Know Before You Go! NM Fire Information

As we come together to honor our fallen heroes this Memorial Day weekend and throughout the summer, support firefighters and protect your community by preventing any further wildfires. We know of historic levels of fire danger and restrictions and closures are in place in many areas of the state to prevent wildfires – in fact, many public lands are under high levels of restrictions or are completely closed to public access. This month, you can do your part by learning about restrictions and area closures across the state before planning your weekend and summer activities or any recreational activity on public lands.

In New Mexico, wildfire agencies and essential partners are asking residents and visitors to please recreate responsibly and help prevent human-caused wildfires. Continuing our “Wildfire Preparedness Lasts All Year” campaign, our message for June is Know before you go! Here are some things to keep in mind when planning your outdoor activities:

Always check fire restrictions and closures in the area you plan to visit BEFORE you go. The New Mexico Department of Energy, Minerals and Natural Resources and the State Forester implemented revised statewide fire restrictions on May 19. Order 2022-02 prohibits smoking, use of fireworks, campfires, open fires, open burning, and use of certain equipment (i.e. chainsaws, cutting torches, welders , grinders and other similar equipment). Ordinance 2022-02 applies to all non-municipal, non-federal, and non-tribal lands in New Mexico. This order cancels and replaces any previous order.

Fire restrictions on other lands, including federal and tribal jurisdictions, are generally implemented in stages as follows:

  • Step 1: Prohibited:
    • Building, maintaining, assisting or using a fire, campfire, charcoal, coal or wood-burning stove, except in a developed recreation site or improved site.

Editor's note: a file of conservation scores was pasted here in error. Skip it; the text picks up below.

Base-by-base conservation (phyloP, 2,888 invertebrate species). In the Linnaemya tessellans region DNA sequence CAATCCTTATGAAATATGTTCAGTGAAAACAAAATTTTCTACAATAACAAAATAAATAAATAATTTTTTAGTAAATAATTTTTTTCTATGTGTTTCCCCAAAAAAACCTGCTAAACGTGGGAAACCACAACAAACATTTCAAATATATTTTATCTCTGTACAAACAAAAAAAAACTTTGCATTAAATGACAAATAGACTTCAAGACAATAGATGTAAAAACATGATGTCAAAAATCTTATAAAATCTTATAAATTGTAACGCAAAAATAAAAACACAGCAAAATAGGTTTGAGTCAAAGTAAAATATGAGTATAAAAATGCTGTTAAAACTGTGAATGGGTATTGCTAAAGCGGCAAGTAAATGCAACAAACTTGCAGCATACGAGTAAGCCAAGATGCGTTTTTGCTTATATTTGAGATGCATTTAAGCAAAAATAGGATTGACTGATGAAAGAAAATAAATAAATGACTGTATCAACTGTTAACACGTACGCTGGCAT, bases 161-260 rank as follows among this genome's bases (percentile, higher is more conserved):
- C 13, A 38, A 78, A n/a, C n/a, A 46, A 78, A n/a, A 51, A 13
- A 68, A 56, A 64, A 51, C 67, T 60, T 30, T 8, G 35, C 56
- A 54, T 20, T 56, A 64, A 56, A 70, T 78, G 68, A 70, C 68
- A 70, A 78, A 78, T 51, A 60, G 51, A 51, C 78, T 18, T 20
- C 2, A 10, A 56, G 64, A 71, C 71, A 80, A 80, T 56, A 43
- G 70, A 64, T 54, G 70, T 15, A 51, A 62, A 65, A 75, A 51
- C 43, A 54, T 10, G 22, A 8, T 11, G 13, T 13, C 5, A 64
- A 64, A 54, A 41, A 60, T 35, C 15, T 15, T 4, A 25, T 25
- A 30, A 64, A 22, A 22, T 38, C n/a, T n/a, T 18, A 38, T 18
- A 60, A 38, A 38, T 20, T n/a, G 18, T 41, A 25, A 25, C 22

• Smoking, except in an enclosed vehicle or building, an equipped recreation site, or while stationary in an area at least three feet in diameter that is sterile or free of flammable materials.
    • Possess, discharge or use any type of firework or other pyrotechnic device. Be aware that fireworks are still prohibited on federal lands in NM.
  • Step 2: Prohibited:
    • Build, maintain, assist or use a fire, campfire, charcoal, coal or wood stove in any location.
    • Smoking, except in a closed vehicle or building.
    • Use fireworks, explosives or other incendiary devices.
    • Use of a chainsaw or other equipment powered by an internal combustion engine (is usually limited to cooler, wetter morning hours).
    • Operate or operate an internal or external combustion engine without a properly installed, maintained, and operating spark arrester.
    • Weld or use acetylene or other open flame torch.
    • Owning or operating a motor vehicle off highways on federal lands, except when parking in an area devoid of vegetation within 10 feet of the roadway.
    • Violate any state law, which specifically relates to combustion, fires, or which is intended to prevent or restrict the spread of fire
  • Stage 3: This is a closure that prohibits access to public lands due to extreme fire danger or threat to public health and safety from an ongoing wildfire.

Before driving even short distances, do a 360-degree turn and make sure your vehicle is ready to roll, tires and brakes are in good working order, and you’re not dragging any chains. It is not commonly known that vehicles can emit particles from the exhaust or bits of a failing catalytic converter that start roadside fires and the best method of prevention is proper vehicle maintenance. Once underway ensure all smoking related materials are safely disposed of, do not park on dry grass. Be prepared by carrying a fire extinguisher in your vehicle and a shovel – these will come in handy in the event of a fire to ensure safe travel.

Other useful resources include the Ready, set, go ! Program (video), Living with Fire: A Homeowner’s Guide, New Mexico, Firewise USA®and New Mexico Fire Adaptive Learning Network (FACNM).

Your NM Wildfire Cooperators, including the BLM New Mexico, New Mexico Forestry Divisionthe Forest Stewards Guildthe New Mexico Fire Adaptive Learning Network, Santa Fe, Cibola and carson State forests, Coalition of New Mexico Conservation Districts, National Park Serviceand Bureau of Indian Affairs, to continue a wildfire preparedness calendar in 2022 and share the message on multiple platforms, including social media, webinars and community events. Bookmark the forest fire preparedness webpage to follow the campaign throughout the year.

About Madeline Dennis

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